My draft coverage is veering a bit. The Cubs draft ninth, and I think I've seen about 20 names floated, be they in mocks or questions to experts in the field. My guess is that the list is down to about four names, and I have no idea which four. Instead of throwing darts at a list of the top thirty, I'm going to take three weeks to highlight what happens during the draft. As usual, I welcome your participation and questions.
I reserve the right to object to any decisions the Commissioner's Office makes, but they nailed one regarding the draft. Instead of the traditional Friday, Saturday, Sunday format, they' have switched to a Monday through Wednesday setup this time. This is relevant, as college baseball has a set schedule. This weekend is for conference tournaments. The following weekend is for the regionals, and the weekend following is when the draft would usually occur. Super-Regionals are when the 16 remaining teams battle, on the weekend, for spots in Omaha.
Draft day should find a a player with his family, friends, teammates, or whatever is comfortable for them. After the draft, once they've found out that Cleveland drafted them in the 19th round, or whatever, they can go back out and play. Pusjing yourself on the field is enough to worry about.
In the first round, a team really shouldn't bother with needs in baseball. As quickly as Kris Bryant ran through the Cubs system, it still took him almost two full years to reach the major league level. Some will get to the show quicker than that, but drafting on need in the first round is rather silly.
For instance, if a team decided, "We really need a catcher this year," they'd be kind of screwed. There aren't many catchers atop the draft, and the top one might be a prep, who wouldn't be ready for four years anyway.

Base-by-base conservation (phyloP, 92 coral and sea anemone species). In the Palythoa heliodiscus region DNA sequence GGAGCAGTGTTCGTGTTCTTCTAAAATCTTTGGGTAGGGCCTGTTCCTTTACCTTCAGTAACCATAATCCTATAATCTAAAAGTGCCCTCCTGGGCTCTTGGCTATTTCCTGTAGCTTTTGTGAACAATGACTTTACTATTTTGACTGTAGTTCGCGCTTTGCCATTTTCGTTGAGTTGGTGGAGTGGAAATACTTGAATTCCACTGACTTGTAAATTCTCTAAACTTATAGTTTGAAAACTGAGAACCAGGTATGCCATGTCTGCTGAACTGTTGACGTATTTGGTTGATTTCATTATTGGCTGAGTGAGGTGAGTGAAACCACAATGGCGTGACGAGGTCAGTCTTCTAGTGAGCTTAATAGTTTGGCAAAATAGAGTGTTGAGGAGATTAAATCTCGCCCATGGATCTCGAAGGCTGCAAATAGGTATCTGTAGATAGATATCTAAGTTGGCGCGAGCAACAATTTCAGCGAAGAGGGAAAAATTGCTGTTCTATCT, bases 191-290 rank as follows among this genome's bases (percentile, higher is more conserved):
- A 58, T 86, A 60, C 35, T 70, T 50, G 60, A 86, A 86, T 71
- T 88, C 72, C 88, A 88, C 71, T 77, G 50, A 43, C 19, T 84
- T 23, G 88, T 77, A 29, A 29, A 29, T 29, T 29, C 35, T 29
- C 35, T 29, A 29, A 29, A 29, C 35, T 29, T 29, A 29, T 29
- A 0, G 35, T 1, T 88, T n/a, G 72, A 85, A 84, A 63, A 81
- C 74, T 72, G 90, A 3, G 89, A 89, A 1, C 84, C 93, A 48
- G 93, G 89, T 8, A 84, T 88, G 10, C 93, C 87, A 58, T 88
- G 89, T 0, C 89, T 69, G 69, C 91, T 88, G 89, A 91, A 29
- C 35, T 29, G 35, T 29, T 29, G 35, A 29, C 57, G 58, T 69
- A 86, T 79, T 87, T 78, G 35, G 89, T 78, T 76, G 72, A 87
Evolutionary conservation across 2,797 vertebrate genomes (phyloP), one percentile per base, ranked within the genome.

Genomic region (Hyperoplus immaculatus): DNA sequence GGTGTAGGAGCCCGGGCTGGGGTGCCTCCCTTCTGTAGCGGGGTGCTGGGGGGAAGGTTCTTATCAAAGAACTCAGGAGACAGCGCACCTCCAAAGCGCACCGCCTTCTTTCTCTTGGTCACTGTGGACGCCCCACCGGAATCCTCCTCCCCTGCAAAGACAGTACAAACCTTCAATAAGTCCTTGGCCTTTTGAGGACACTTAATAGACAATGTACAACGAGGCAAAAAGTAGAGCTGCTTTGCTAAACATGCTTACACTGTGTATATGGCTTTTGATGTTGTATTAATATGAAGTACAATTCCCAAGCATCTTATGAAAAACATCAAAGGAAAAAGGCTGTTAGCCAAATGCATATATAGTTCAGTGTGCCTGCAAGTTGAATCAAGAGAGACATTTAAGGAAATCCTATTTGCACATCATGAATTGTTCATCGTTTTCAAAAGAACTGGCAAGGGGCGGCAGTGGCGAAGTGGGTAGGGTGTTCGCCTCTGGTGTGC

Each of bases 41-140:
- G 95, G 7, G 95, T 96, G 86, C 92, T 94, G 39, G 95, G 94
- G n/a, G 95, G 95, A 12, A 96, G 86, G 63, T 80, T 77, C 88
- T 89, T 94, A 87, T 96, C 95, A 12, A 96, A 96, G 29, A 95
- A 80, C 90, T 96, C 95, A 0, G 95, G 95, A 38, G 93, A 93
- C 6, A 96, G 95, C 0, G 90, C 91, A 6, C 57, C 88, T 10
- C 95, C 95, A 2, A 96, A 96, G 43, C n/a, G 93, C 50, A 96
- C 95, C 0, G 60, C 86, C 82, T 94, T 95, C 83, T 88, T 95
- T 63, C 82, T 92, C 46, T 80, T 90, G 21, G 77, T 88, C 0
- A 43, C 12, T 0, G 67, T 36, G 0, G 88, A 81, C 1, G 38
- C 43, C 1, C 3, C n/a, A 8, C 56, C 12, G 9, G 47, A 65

Two main avenues exist in the baseball draft, and the Cubs have used both recently. In 2013, the Cubs drafted the best available option in Bryant. About the only ones upset with the selection are fans of the Rockies, Brewers, or Cardinals. The Cubs signed him for top dollar, and went rather conservatively through the rest of the draft.
The other option is to incorporate signing bonus money into the decision. While Kyle Schwarber might not have been the best on the board last June at 1.4, when coupled with his reduced signing bonus demands, the Cubs went with the underslot option. The Cubs were able to get Schwarber along with three prep arms on the second day, due to the cost savings.
Which way will the Cubs go this season? I have no idea. On draft night, I will be along for the ride. Arkansas outfielder Andrew Benintendi is the latest trendy pick. A sophomore-eligible (he turns 21 by the signing deadline), Benintendi can play center, and has 17 homers this season. That sounds like a Theo type of player.
In the second round, the Cubs will choose with the 47th overall selection. I expect that will balance the other pick. In other words, if the Cubs draft an arm at 1.9, I'd expect a bat at 2.47. If the Cubs take a bat first, look for an arm second.
One concern this year stems from the parent club not being horrific last year. Their "slotted spending amount" is a bit over $7 million. They won't be able to go too far over $7.5 million without facing severe sanctions. They won't. The Cubs take these limits very seriously. While many teams sign players 'at slot' routinely (Each pick in the first ten rounds has a slotted amount assigned to it. Teams can heed or ignore each individual slot amount. They have to stay under their total limits to avoid penalty.). The Cubs don't. They go over-slot as needed, but try to stay under as often, and by as much, as possible. By doing that, they might be able to add a later-round pick with the excess.
If you've read my stuff so far, you like someone at 1.9. Let us know who you like in the poll. Next time, Day Two.